Before birth of Virchand Gandhi, Shree Padmavati Devi had appeared in dream of his father Sheth Raghavji Tejpalji Gandhi (a business tycoon) and had conveyed that his wife Smt. Manbai would give birth to a Narkesari whose fame would spread across the world and as auspicious token Lord Parswanathji's ancient idol would be discovered from his house. The dream came true, when the area was excavated and Lord Parswanathji's idol was discovered and his wife had given birth to a son in Mahuva in Gujarat.

Originally Muni Atmaramji alias Acharya Vijayanandsuriji, the learned high priest of the Jains in India, was invited to represent Jainism at the 1983 Parliament of Religions. But he couldn’t attend and deputed his disciple Virchand Gandhi for the same.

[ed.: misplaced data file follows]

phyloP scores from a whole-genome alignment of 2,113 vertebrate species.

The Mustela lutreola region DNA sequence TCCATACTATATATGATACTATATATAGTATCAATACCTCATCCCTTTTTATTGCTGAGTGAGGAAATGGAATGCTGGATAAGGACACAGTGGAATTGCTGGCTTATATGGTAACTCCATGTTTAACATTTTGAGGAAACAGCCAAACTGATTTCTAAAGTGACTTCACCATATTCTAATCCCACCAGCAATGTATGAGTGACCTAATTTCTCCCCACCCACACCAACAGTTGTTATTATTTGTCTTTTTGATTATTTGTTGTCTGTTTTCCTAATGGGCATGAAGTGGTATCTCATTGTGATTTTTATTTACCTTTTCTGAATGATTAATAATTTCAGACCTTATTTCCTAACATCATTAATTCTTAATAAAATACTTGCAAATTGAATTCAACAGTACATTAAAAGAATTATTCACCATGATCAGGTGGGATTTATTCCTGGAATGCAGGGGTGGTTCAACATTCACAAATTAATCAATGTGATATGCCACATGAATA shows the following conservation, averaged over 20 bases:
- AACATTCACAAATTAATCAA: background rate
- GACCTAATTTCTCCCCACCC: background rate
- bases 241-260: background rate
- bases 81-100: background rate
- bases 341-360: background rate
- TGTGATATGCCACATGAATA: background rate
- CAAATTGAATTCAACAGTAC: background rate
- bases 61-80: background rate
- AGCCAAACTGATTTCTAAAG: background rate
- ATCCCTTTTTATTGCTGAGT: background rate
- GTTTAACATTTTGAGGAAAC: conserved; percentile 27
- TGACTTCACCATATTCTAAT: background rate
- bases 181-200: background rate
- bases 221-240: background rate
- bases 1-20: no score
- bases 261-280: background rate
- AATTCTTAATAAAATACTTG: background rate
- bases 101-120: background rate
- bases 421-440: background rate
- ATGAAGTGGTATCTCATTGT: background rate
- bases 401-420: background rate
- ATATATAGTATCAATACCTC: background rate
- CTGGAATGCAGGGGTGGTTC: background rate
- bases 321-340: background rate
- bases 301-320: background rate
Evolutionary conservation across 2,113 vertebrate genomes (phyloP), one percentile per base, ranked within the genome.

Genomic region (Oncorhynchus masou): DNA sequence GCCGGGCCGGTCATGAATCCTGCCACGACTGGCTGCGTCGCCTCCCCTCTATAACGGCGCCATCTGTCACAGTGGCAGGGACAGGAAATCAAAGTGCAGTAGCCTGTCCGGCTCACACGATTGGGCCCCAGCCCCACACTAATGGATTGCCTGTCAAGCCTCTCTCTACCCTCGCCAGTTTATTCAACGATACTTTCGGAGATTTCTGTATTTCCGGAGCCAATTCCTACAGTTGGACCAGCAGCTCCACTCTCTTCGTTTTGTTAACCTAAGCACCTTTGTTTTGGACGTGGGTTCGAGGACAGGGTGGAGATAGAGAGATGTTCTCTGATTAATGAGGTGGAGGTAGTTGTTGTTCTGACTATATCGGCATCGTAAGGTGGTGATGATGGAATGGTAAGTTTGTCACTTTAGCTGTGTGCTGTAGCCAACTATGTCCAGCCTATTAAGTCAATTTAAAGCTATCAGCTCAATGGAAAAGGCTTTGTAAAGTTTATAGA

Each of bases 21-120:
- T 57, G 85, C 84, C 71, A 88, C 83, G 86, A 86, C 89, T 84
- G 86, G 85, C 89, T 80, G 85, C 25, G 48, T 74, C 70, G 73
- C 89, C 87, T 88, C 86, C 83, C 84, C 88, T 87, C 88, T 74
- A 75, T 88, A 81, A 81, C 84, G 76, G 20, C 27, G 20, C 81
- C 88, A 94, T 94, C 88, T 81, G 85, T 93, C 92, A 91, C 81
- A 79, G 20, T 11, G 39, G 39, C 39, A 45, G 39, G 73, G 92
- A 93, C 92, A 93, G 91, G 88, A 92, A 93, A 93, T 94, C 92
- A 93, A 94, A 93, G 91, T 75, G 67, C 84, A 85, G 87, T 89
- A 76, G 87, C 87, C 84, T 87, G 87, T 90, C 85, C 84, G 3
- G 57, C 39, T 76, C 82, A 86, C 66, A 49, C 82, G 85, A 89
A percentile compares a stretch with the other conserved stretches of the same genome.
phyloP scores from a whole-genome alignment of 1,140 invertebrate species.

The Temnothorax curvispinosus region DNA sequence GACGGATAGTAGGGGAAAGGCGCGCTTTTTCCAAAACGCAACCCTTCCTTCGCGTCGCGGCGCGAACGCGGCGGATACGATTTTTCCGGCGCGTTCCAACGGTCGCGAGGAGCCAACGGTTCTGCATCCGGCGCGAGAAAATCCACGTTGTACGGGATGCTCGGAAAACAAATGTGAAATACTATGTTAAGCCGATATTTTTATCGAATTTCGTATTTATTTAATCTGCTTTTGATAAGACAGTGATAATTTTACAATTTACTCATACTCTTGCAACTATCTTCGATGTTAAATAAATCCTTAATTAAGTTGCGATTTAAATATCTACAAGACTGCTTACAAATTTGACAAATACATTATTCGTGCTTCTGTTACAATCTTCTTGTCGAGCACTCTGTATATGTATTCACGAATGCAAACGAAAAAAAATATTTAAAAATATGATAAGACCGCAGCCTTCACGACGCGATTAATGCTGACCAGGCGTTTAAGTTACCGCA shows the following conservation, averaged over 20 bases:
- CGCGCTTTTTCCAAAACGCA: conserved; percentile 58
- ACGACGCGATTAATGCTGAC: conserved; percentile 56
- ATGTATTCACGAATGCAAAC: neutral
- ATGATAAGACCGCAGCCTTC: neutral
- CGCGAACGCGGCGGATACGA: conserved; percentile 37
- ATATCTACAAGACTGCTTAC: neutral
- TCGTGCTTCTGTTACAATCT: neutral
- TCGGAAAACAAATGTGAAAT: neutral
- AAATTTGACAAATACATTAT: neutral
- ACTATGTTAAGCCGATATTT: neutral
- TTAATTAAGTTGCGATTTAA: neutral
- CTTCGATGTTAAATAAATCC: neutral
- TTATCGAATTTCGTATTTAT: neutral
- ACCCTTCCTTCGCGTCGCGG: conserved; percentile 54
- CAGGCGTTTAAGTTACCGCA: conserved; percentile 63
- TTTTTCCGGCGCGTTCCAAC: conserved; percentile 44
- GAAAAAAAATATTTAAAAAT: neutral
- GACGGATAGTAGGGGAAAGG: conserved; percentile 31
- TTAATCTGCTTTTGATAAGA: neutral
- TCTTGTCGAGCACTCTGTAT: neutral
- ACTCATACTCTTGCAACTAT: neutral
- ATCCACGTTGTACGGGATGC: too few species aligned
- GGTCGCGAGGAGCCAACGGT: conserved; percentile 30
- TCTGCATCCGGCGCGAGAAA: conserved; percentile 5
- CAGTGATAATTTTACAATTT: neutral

The same year Virchand Gandhi was also acknowledged as an interesting participant in World’s Real Estate Congress (NY Times, 26th Oct, 1893). His one more international participation came as an all-India sole delegate in the historic International Congress of Commerce by Philadelphia Commercial Museum  on 19th October, 1899. Talk of  versatility.

When Virchand visited USA, he was just 29 years old. He died at early age of 37 due to lung hemorrhage. But in a short life span, VRG’s immense success was covered by leading newspapers and periodicals of the USA such as: a) New York Times, b) St. Joseph Gazette, c) The Jamestown, New York, d) Editors Bureau, e) Chicago Daily Sun, f) Chicago Herald, g) Chicago Suburban Star, h) Light of Truth, Cincinnati, i) Buffalo Times, j) The Illustrated Buffalo Express, k) Morning Star, l) Buffalo Evening Times, m) Buffalo Express, n) Buffalo Courier, o) The Evangelist, p) Evening Post, q) Rochester Democrat and Chronicle, r) The Rochester Herald, s) Rev. R. A. White, Chicago and  t) Addison Parker Pastor of leading Baptist Church.

The Evangelist from New York commented on Aug. 23, 1894, “Mr. Gandhi is an exponent of all the religions of India.”